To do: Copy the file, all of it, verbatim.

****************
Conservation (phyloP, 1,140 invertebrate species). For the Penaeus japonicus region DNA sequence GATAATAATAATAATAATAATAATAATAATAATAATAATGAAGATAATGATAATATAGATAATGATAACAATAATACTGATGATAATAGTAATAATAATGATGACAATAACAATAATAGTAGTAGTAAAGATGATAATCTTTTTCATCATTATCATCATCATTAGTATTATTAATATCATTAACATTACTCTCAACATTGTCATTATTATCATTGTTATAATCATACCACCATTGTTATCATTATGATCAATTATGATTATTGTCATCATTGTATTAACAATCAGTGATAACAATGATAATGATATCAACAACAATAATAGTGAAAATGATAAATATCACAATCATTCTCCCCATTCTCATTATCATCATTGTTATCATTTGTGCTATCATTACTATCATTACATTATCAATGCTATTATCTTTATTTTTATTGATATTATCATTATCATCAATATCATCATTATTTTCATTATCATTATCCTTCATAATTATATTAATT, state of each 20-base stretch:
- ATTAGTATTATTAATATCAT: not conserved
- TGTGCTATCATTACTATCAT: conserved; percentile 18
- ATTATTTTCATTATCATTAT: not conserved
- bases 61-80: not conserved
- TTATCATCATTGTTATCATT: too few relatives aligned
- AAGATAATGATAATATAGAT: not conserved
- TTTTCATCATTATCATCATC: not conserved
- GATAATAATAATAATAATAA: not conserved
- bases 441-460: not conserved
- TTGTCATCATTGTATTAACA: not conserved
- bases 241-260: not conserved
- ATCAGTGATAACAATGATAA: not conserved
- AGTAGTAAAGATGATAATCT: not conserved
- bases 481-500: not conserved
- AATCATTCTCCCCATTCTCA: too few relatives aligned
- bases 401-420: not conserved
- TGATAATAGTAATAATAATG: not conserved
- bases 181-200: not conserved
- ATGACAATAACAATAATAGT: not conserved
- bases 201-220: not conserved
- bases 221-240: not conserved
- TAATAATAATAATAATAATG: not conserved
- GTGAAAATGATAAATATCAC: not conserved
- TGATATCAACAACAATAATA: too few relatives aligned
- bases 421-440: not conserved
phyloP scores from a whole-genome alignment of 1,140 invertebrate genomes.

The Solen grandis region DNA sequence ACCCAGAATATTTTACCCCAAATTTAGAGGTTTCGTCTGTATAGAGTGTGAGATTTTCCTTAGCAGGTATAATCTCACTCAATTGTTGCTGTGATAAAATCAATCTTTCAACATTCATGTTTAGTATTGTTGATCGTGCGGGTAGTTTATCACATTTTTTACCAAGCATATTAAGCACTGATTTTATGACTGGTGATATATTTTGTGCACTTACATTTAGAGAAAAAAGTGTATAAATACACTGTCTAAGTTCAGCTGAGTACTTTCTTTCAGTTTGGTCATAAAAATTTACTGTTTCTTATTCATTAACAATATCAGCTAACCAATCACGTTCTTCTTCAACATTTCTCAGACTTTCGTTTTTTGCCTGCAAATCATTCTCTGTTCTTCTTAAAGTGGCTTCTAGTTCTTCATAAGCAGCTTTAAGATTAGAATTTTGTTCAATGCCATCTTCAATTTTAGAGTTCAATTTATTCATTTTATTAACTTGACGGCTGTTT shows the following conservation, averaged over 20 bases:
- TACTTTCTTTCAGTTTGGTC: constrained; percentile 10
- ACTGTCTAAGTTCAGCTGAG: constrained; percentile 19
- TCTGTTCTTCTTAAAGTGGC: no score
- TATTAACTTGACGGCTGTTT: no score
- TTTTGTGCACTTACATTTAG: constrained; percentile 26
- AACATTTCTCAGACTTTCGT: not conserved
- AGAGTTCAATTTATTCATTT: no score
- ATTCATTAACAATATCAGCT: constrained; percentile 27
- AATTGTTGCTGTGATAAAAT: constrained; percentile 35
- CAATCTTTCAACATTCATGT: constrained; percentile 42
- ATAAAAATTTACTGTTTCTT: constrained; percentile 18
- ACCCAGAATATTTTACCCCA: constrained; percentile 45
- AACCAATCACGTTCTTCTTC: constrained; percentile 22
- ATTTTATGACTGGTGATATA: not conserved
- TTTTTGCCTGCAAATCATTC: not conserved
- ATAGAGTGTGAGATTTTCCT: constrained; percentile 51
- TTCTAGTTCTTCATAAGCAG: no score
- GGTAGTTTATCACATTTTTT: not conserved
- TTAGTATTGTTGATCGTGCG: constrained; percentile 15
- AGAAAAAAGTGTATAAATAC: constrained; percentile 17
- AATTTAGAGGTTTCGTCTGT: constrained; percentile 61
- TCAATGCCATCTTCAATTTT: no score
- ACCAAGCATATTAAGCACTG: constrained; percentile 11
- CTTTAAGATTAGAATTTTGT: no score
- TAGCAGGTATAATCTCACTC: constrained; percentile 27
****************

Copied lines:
Conservation (phyloP, 1,140 invertebrate species). For the Penaeus japonicus region DNA sequence GATAATAATAATAATAATAATAATAATAATAATAATAATGAAGATAATGATAATATAGATAATGATAACAATAATACTGATGATAATAGTAATAATAATGATGACAATAACAATAATAGTAGTAGTAAAGATGATAATCTTTTTCATCATTATCATCATCATTAGTATTATTAATATCATTAACATTACTCTCAACATTGTCATTATTATCATTGTTATAATCATACCACCATTGTTATCATTATGATCAATTATGATTATTGTCATCATTGTATTAACAATCAGTGATAACAATGATAATGATATCAACAACAATAATAGTGAAAATGATAAATATCACAATCATTCTCCCCATTCTCATTATCATCATTGTTATCATTTGTGCTATCATTACTATCATTACATTATCAATGCTATTATCTTTATTTTTATTGATATTATCATTATCATCAATATCATCATTATTTTCATTATCATTATCCTTCATAATTATATTAATT, state of each 20-base stretch:
- ATTAGTATTATTAATATCAT: not conserved
- TGTGCTATCATTACTATCAT: conserved; percentile 18
- ATTATTTTCATTATCATTAT: not conserved
- bases 61-80: not conserved
- TTATCATCATTGTTATCATT: too few relatives aligned
- AAGATAATGATAATATAGAT: not conserved
- TTTTCATCATTATCATCATC: not conserved
- GATAATAATAATAATAATAA: not conserved
- bases 441-460: not conserved
- TTGTCATCATTGTATTAACA: not conserved
- bases 241-260: not conserved
- ATCAGTGATAACAATGATAA: not conserved
- AGTAGTAAAGATGATAATCT: not conserved
- bases 481-500: not conserved
- AATCATTCTCCCCATTCTCA: too few relatives aligned
- bases 401-420: not conserved
- TGATAATAGTAATAATAATG: not conserved
- bases 181-200: not conserved
- ATGACAATAACAATAATAGT: not conserved
- bases 201-220: not conserved
- bases 221-240: not conserved
- TAATAATAATAATAATAATG: not conserved
- GTGAAAATGATAAATATCAC: not conserved
- TGATATCAACAACAATAATA: too few relatives aligned
- bases 421-440: not conserved
phyloP scores from a whole-genome alignment of 1,140 invertebrate genomes.

The Solen grandis region DNA sequence ACCCAGAATATTTTACCCCAAATTTAGAGGTTTCGTCTGTATAGAGTGTGAGATTTTCCTTAGCAGGTATAATCTCACTCAATTGTTGCTGTGATAAAATCAATCTTTCAACATTCATGTTTAGTATTGTTGATCGTGCGGGTAGTTTATCACATTTTTTACCAAGCATATTAAGCACTGATTTTATGACTGGTGATATATTTTGTGCACTTACATTTAGAGAAAAAAGTGTATAAATACACTGTCTAAGTTCAGCTGAGTACTTTCTTTCAGTTTGGTCATAAAAATTTACTGTTTCTTATTCATTAACAATATCAGCTAACCAATCACGTTCTTCTTCAACATTTCTCAGACTTTCGTTTTTTGCCTGCAAATCATTCTCTGTTCTTCTTAAAGTGGCTTCTAGTTCTTCATAAGCAGCTTTAAGATTAGAATTTTGTTCAATGCCATCTTCAATTTTAGAGTTCAATTTATTCATTTTATTAACTTGACGGCTGTTT shows the following conservation, averaged over 20 bases:
- TACTTTCTTTCAGTTTGGTC: constrained; percentile 10
- ACTGTCTAAGTTCAGCTGAG: constrained; percentile 19
- TCTGTTCTTCTTAAAGTGGC: no score
- TATTAACTTGACGGCTGTTT: no score
- TTTTGTGCACTTACATTTAG: constrained; percentile 26
- AACATTTCTCAGACTTTCGT: not conserved
- AGAGTTCAATTTATTCATTT: no score
- ATTCATTAACAATATCAGCT: constrained; percentile 27
- AATTGTTGCTGTGATAAAAT: constrained; percentile 35
- CAATCTTTCAACATTCATGT: constrained; percentile 42
- ATAAAAATTTACTGTTTCTT: constrained; percentile 18
- ACCCAGAATATTTTACCCCA: constrained; percentile 45
- AACCAATCACGTTCTTCTTC: constrained; percentile 22
- ATTTTATGACTGGTGATATA: not conserved
- TTTTTGCCTGCAAATCATTC: not conserved
- ATAGAGTGTGAGATTTTCCT: constrained; percentile 51
- TTCTAGTTCTTCATAAGCAG: no score
- GGTAGTTTATCACATTTTTT: not conserved
- TTAGTATTGTTGATCGTGCG: constrained; percentile 15
- AGAAAAAAGTGTATAAATAC: constrained; percentile 17
- AATTTAGAGGTTTCGTCTGT: constrained; percentile 61
- TCAATGCCATCTTCAATTTT: no score
- ACCAAGCATATTAAGCACTG: constrained; percentile 11
- CTTTAAGATTAGAATTTTGT: no score
- TAGCAGGTATAATCTCACTC: constrained; percentile 27